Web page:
N.B. For clarification and/or added information, the wording in italics and square brackets [thus] has been added to the original text by Elmswell History Group.
The following is an oral history memories of life in Elmswell of my maternal grandmother, Florence HAYWARD (née CROSS), in about 1910. In that year [when she was Miss Cross] she was the cook at a house in School Road, Elmswell which was then called “Chestnuts” [now known as "Eastbury"]* where her future first husband, William HAYWARD, was the gardener. From research, we think that they must have known each other before beginning to work here.
Florence told her daughter, my mother (Joy HOWLETT), that a Swiss family lived at “Eastbury”. On the 1911 census the occupants of this house were a widow, born locally, and her two adult daughters, both of whom were born in Switzerland. It is reassuring to know that oral family histories can be verified.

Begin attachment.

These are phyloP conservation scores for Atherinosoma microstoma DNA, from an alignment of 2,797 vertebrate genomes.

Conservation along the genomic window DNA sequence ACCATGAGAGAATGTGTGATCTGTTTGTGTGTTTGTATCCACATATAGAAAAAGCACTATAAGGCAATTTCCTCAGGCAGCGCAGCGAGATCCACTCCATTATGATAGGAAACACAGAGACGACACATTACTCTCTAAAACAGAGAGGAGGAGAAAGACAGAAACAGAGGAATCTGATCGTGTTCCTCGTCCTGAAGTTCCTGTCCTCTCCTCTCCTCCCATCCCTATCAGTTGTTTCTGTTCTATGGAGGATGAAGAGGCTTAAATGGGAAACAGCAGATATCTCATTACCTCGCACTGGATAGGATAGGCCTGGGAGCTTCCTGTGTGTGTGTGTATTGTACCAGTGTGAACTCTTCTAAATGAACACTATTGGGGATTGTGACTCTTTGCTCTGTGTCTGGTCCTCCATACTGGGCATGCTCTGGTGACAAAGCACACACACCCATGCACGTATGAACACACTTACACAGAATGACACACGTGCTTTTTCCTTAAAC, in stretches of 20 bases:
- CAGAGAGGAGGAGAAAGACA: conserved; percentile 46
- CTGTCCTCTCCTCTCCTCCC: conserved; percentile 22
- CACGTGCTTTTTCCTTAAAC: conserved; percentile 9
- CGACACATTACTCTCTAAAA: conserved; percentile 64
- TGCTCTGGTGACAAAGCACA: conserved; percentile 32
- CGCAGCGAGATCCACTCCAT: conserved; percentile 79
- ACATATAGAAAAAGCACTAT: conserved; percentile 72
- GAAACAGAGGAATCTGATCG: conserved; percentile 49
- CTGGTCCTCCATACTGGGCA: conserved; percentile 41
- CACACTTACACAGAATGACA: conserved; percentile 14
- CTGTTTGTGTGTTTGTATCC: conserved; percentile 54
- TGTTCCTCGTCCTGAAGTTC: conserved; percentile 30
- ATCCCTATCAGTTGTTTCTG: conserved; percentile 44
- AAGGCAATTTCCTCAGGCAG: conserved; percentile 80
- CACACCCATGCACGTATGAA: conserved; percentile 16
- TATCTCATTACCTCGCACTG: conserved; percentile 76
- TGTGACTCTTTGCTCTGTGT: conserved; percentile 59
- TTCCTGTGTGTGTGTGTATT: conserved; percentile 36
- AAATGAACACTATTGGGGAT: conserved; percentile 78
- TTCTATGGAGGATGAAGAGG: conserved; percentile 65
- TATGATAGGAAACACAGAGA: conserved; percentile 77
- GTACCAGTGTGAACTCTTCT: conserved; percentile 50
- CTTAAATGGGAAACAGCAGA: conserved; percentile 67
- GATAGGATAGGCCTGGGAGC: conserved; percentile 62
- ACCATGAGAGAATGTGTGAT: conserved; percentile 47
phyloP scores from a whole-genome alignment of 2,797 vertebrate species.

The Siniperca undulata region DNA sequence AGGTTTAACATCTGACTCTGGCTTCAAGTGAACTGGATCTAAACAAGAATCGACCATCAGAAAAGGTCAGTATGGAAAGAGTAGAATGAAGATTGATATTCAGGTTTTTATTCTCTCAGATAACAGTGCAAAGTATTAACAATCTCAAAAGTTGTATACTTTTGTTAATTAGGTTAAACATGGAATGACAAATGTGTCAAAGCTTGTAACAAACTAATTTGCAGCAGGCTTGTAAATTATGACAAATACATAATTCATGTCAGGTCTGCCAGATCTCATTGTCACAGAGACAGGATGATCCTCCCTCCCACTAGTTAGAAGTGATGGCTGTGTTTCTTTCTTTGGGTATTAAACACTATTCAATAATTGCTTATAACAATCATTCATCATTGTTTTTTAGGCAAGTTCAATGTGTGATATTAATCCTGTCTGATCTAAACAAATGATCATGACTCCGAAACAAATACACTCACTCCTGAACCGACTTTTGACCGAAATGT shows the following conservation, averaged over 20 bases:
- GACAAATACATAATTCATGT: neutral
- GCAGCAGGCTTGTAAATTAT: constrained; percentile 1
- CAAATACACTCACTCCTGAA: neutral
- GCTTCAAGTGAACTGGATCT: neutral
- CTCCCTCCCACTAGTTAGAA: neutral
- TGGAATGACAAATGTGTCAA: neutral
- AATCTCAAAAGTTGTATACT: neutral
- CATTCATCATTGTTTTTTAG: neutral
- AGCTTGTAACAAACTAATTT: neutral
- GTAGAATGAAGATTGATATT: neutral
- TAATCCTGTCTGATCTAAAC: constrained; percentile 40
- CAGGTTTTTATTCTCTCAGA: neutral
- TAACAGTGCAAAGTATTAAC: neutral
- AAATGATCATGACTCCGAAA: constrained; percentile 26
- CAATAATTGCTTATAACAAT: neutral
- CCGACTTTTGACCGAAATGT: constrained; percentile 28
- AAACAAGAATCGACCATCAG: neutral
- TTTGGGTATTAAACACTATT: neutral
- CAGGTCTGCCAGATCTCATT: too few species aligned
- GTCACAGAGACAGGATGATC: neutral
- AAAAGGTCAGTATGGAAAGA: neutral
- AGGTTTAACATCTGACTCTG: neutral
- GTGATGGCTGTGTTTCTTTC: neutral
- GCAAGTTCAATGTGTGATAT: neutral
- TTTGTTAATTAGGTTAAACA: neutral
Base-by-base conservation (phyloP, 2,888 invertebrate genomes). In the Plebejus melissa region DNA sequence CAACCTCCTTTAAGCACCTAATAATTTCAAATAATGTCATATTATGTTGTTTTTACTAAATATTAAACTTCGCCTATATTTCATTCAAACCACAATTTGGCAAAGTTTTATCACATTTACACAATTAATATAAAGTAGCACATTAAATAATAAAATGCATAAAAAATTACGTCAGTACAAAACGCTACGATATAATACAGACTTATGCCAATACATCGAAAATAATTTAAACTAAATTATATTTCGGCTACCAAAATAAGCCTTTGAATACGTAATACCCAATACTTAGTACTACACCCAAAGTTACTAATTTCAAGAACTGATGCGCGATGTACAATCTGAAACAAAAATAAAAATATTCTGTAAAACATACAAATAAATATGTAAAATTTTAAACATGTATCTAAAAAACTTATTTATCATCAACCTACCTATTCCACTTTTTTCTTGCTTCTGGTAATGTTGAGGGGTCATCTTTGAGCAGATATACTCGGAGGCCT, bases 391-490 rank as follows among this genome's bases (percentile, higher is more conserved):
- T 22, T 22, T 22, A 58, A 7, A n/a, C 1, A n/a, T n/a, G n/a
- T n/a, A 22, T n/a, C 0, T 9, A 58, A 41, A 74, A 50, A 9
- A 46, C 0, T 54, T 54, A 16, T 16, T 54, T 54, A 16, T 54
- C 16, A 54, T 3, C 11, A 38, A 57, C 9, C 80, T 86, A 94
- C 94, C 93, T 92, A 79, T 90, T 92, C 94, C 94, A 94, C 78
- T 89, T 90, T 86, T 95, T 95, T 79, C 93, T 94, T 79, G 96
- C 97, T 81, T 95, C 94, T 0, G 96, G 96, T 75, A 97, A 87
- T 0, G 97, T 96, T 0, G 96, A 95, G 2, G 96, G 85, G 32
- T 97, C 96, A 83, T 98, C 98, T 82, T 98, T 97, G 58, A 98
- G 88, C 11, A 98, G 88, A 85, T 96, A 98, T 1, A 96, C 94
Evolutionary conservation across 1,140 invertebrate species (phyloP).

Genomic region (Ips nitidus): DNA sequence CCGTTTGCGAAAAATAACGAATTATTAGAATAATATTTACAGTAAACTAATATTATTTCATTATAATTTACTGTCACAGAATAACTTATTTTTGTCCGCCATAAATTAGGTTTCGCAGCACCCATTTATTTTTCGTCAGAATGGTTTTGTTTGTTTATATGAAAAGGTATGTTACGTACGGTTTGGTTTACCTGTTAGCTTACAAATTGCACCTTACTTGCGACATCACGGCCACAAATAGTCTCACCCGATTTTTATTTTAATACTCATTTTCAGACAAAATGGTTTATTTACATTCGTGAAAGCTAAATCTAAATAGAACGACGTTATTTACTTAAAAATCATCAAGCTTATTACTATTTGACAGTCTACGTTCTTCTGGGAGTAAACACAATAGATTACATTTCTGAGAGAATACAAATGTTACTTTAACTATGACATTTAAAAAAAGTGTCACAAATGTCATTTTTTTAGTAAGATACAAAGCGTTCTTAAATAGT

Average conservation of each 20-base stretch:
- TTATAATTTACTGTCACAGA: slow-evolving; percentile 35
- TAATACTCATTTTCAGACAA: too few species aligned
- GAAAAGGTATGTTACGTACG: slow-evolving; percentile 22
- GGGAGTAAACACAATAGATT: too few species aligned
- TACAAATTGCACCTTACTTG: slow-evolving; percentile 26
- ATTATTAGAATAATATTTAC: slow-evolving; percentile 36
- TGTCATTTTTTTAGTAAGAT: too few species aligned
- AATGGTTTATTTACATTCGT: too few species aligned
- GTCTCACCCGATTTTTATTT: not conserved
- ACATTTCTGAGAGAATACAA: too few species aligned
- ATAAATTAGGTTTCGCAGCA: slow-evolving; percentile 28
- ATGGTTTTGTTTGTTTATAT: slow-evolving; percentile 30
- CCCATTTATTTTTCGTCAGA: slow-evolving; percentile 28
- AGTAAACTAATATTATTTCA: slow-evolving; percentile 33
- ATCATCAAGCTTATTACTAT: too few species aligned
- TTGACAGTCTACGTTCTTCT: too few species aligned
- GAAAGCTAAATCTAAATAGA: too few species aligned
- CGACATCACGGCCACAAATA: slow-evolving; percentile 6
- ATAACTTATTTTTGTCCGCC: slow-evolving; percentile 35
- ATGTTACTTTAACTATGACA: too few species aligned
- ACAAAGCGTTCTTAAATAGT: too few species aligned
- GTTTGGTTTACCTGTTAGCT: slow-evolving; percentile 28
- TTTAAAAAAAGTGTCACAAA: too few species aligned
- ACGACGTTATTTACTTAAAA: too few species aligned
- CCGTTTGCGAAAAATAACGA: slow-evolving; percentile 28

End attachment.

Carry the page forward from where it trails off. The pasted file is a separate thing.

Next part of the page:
The family would insist that Florence hung meat until maggots ran through it before she was allowed to cook with it. This was not to Nanna’s taste, but she was the servant and had to carry out the family’s wishes. She also told of her enjoyment at waving to the steam engine driver from Woolpit, one George HOWLETT [Pearl’s grandfather, who died in 1961], as he drove the train along the railway line in Rose Lane, to the Elmswell Railway Station with his load of bricks from the Woolpit Brickworks. This line came up to Elmswell via Spong Lane and across what is now Pightle Close [and Gardeners Walk]. Ironically, Florence’s daughter was to marry George Howlett’s son some 40 years later. [See also the information about the Woolpit Brickworks and its railway to "Elmswell Station"*, with several photos and maps.]